If you haven’t yet caught a whiff of the steam from the yakitori grill crawling down 4th Avenue, your nose will be leading you there shortly. Now that Gaijin Noodle + Sake House has opened their doors, San Diego is getting swept away into a frenzy of ramen noodles and Pan Asian bar cocktails.
And while sitting down at the table to dine is undeniably the best way to fraternize with our new neighbors, it doesn’t quite answer just who is giving elaborate noodles and sake the comeback they deserve.
We interviewed the key players behind the scenes of the new Gaijin Noodle + Sake House urban restaurant and lounge. Discover more about the man behind the menu, Executive Chef Antonio Friscia and the energy propelling the Pan Asian Bar Program, Snake Oil Cocktail Co. Team Co-Founder Lucien Conner.
Executive Chef Antonio Friscia
DiscoverSD: What is your inspiration for the Gaijin menu?
Executive Chef Antonio Friscia: Gaijin’s menu has been a real passion project for me. Years ago, I used to meet my chef friends after working up at an izakaya up in Hillcrest. We’d drink beer and sake, eat skewers and talk about food. I wanted to create the kind of food real people want to eat to feel full, happy and satisfied. I wanted to bring in that feeling of community and relaxation into Gaijin so that it will become somewhere that people feel at home and want to spend time in--and the food I created reflects that feeling. It’s comfort food.
DSD: Where did your knowledge of Asian cuisine come from? Tell us about the process of preparing this menu.
AF: Years ago I spent a year cooking experiencing life in Bali, from there I spent months traveling throughout the rest of Southeast Asia. Cooking and experiencing the different cultures there gave me a great respect for the food that comes out of that region. And even though I never made it to Japan, I am fascinated with their culture. To me, everything they do is in the pursuit of beauty and perfection. From the way that their language is written to the food; everything is very precise and done with purpose, I like that. Some people might be surprised that as an Italian chef, I want to do Japanese food, but it’s my belief that you can cook anything. You just have to have the passion and the dedication to put yourself out there and try something new and then stick with it to turn it into something really delicious.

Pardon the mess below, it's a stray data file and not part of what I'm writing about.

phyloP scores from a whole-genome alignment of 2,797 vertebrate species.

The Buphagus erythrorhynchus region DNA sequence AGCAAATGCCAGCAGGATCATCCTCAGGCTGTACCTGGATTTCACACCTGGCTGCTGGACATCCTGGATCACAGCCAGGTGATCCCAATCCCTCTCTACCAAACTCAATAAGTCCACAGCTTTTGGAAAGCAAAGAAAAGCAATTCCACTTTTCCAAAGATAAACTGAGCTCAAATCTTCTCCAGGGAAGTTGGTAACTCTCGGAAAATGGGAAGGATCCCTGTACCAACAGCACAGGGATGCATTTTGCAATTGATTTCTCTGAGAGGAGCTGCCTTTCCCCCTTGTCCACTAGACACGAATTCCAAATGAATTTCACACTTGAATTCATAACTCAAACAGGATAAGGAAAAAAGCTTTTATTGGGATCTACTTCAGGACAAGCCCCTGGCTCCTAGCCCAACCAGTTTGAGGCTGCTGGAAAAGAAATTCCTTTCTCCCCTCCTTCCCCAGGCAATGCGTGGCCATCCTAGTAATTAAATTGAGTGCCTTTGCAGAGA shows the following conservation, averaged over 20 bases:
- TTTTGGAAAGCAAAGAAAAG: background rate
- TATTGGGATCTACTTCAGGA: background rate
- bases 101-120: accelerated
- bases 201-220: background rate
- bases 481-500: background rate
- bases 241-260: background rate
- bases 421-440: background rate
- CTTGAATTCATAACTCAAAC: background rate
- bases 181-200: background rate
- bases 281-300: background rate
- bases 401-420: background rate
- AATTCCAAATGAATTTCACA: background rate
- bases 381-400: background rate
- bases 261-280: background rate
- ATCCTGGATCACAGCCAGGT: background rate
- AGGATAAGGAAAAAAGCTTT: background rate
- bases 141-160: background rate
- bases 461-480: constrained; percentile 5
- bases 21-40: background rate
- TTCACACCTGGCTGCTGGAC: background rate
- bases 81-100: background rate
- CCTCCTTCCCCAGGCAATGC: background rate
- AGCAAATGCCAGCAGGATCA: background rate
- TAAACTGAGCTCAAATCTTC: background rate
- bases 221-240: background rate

DSD: For someone’s first time dining at Gaijin, what three items do they have to try?
AF: The Seven Samurai Sampler--the PERFECT introduction to yakitori. We’ve put together all the “greatest hits” of skewers on our menu and gathered them up on one plate. You’d be able to try 7 different selections, one of each, and decide what you like best. Notable inclusions here are the nueske bacon wrapped jumbo asparagus, chicken meatball, pork wrapped kim chi and extra juicy chicken thigh.
You definitely have to try the ramen--if you like spicy, throw a bit of spicy kim chi miso paste into it to give it a little kick. My ramen dashi (soup stock) is a true labor of love. It takes 2 days to make and requires constant care. I start by getting duroc pork and jidori chicken bones. These pigs and chickens have had a good life--I get them from a local sustainable farm. These bones are roasted and seasoned, then are added into my kettle to make the actual stock. This is an 18 hour process of skimming off the fat. By the time it makes it to your table we’ve added high quality, thin cut ramen noodles, mushrooms, salted pork belly, scallions and a soft boiled egg. Is your mouth watering yet?